No-one would disagree with the Times obituary when it says, 'his death robs the country of one of its most distinguished literary medievalists'. I would be inclined to go further, and say that if the word literary is given its full stress, then the sentence is something of an understatement. Jack Bennett really was a great man. If I attempt - as I shall - to explain his pre-eminence in the field of mediaeval English literary studies, I must admit that there are some fundamental qualities - his original talents, the characteristic vigour and subtlety of his mind - that defy historical explanation or analysis. However, there are some things which may be said. I am inclined to say, immediately, that one reason for his pre-eminence as a mediaevalist was that he was much more than a 'mediaevalist'. Jack Bennett the scholar and author was never kept in a separate compartment from Jack Bennett the man. For such a self-effacing person, he had a remarkably powerful personality. An eloquent testimony to this is the way one can pick up in his old pupils echoes of his speech and stylistic mannerisms. He was certainly a man of charisma, or, I should perhaps more appropriately say, a man of great mana, of spiritual power and authority. Probably his appearance helped. He looked like a scholar, and I imagine he was one of those fortunate enough to be transformed almost overnight from a  good-looking young man into a good-looking old man. One of his earliest New Zealand friends, Charles Brasch, recalls him in Auckland in the early 1930s:
...If in the conditions of a particular society men are born to be one thing rather than any other, Jack was a born scholar, one whose sympathies were wide and humane in inverse proportion to a narrow nonconformist background which it took determined courage for him to break away from. He was tender and generous and loved whatever is beautiful and excellent; unassertive, easily wounded, but with a quiet toughness of fibre as strong as his principles. He looked delicate and underfed, his pale brownish parchment skin went with weak eyesight and a slight scholarly stoop. But his brown hair grew thick and his fine voice came surprisingly deep and strong at times; his beautifully formed face with its perceptive generous mouth and candid glance showed delicacy but no weakness - a face to love and trust implicitly.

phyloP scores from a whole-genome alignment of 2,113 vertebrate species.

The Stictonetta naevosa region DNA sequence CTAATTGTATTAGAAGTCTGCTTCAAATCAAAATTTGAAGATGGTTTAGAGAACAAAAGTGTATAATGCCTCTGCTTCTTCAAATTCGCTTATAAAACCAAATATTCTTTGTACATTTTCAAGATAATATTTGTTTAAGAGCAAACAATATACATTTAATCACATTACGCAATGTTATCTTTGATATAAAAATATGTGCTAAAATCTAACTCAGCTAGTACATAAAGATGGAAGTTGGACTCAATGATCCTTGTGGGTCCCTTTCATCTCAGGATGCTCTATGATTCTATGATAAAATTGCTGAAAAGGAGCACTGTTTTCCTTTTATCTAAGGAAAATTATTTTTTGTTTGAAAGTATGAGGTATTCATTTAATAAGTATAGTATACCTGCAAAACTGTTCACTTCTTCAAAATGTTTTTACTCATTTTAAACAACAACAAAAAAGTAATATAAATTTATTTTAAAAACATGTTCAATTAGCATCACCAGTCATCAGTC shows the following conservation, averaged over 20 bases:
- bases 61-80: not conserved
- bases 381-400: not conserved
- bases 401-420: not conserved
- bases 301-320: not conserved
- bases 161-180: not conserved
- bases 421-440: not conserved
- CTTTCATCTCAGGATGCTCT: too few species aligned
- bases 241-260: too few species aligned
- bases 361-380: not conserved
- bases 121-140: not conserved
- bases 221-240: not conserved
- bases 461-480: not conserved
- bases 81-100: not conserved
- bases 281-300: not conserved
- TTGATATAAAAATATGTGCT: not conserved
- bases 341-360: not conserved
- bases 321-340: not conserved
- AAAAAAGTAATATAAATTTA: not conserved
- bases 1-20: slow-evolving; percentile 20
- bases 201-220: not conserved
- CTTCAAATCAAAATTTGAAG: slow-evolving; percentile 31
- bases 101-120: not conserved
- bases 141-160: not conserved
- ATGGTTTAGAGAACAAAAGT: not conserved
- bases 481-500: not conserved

Jack also had some of the traditional characteristics of the scholar - and they were more than surface mannerisms. He was genuinely forgetful. I seem to remember Gwyneth saying that he even forgot to post his application for the Cambridge Chair, and it might never have gone at all if it had not been discovered in his jacket pocket. He was uneasy with machines, and the mechanical side of the modern world. He never learned to drive a car; and I recall vividly the first time that I went to visit him in his rooms in Magdalen, when he attempted, in the absence of Gwyneth, to boil a kettle and make a pot of tea. But more fundamental qualities are involved. It is easy to recognise in Brasch's description of the young Bennett the transparently good man whom we knew later in his life. Quid est scolaris? Est homo discens virtutes cum solicitudine... . He was what Dunbar adjured the clerks 'grytest of constance' of Oxford to be:
To us be mirrouris in yowr governance
And in owr dirknes be lampis in schining,
Or thane in frustar is yowr lang lerning.
He was a man of wisdom, to whom people turned for advice, and not only in matters of books and learning. His own scholarly work involved the whole man (there are traces, for instance, in his books of his own long religious quest). The whole achievement of his life shows in fact a remarkable coherence. The title 'humane medievalist', which he used of C. S. Lewis, fitted Jack exactly. He was 'humane' both in the strict sense, and also in a larger one, in that he had no small measure of that humanity which does not come from books. Much, however, did come from books. And of these he had thousands, shelved, stacked, piled, spilled on the floor among his notes, tucked everywhere in his various perches and roosting places. He obviously appreciated Gibbon's remark: 'laugh at the bookworm if you please, but excuse the nature of the animal'. From books came a humanitas, a lively sense of the worth of civilisation and of literary culture, and a profound enthusiasm for 'the inexhaustible wealth of the past'.